But Ashby explains that in attracting female graduates into an industry typically dominated by men, you need to make technology appealing in other ways.
"It's about actually appealing to women. Women are much more interested in technology related to the healthcare sector, related to education, and related to those areas because that's the way women are wired to be concerned about those areas, so that's where we see more women going into and we'd love to encourage them in any way we can."
Making public companies
Growing businesses out of little more than an idea shared over a pint is one thing, but getting to a stage where investors jump on board, your balance sheet is healthy and you float on the stock market is quite another - but, again, help is at hand from Tech City to make this a reality.
The goal is to IPO - give an initial public offering of shares in your company, and thus list on the stock market. It took Facebook more than seven years to IPO - and even then its listing had a turbulent start - but Ashby and Tech City believe successful London IPOs are entirely possible.
"What we want to do is to support these companies and make them global success stories for the UK. What we've been looking at is how to support them appropriately.
"There's the Future 50 programme which is initiated by Tech City and is about supporting those companies and maximising their growth by providing a suite of services, both government support and other support to ensure they grow to the maximum of their ability and ultimately IPO in London."
Located close to Old Street roundabout, Tech City was formerly known as Silicon Roundabout.
Tech City companies like Huddle and Mind Candy are expected to IPO in the next 12 months, and Ashby believes such moves will be hugely beneficial to what the government is trying to achieve.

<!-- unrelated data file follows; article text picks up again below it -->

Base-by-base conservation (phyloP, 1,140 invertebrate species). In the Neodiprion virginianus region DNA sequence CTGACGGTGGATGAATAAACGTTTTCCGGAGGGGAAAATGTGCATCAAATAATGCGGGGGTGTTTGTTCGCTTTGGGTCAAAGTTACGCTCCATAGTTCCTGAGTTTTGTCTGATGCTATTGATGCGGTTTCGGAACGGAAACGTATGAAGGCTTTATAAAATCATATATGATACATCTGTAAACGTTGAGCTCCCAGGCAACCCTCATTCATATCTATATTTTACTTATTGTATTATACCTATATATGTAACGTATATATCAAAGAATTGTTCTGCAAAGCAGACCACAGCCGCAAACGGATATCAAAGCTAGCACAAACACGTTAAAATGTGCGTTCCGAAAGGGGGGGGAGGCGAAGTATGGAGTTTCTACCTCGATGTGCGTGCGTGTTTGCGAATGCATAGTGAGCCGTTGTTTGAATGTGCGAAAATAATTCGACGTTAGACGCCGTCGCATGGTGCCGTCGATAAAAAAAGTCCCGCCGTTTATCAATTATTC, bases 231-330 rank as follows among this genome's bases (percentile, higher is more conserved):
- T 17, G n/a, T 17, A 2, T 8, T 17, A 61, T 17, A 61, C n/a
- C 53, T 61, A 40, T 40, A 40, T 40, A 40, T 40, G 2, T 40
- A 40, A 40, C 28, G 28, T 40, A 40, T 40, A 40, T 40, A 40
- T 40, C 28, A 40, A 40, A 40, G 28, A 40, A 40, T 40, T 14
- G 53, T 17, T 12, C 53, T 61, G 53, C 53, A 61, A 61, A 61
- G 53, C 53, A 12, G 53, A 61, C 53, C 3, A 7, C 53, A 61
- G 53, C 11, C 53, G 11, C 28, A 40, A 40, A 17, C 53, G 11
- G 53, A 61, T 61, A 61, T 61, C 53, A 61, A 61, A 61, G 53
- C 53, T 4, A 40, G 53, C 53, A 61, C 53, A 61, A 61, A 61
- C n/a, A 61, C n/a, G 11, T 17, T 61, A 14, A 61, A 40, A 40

"I think it absolutely goes without saying that to have a company as a global success story IPO here, that came out of Tech City and that came out of the UK, would totally benefit what we're trying to do."
But not everyone agrees, as startup CEO William Webb told IBTimes UK that Tech City doesn't need to focus on creating the next Google or London's next £1 billion company.
"I'm sure the government would love to see a few big success stories that they could trumpet and say 'oh isn't this fantastic'...but actually I don't think any of that is needed to fulfill the fundamental goals of driving innovation and high tech jobs," Webb said.
"I don't think we should go out of our way to make [a British £1bn company] happen. It could be a very dangerous activity to undertake. It's actually very healthy to have lots of smaller companies that are acquired by others. It's a form of inward investment which the government is keen to encourage."
Looking forward, Ashby says the coalition government's commitment to Tech City will continue, and she wants to see big, globally successful companies emerge from the cluster, bringing with them a spate of billionaire co-founders and investors.
"At the moment we are committed to supporting the cluster and promoting it around the world, and we will continue to do that...I would like to see a few companies being global success stories and being globally recognised.
"I'd like to see some billionaires coming out of Tech City...and I'd love to see the continuation of people being attracted to come and be here, work here, set up their businesses here and grow their businesses here."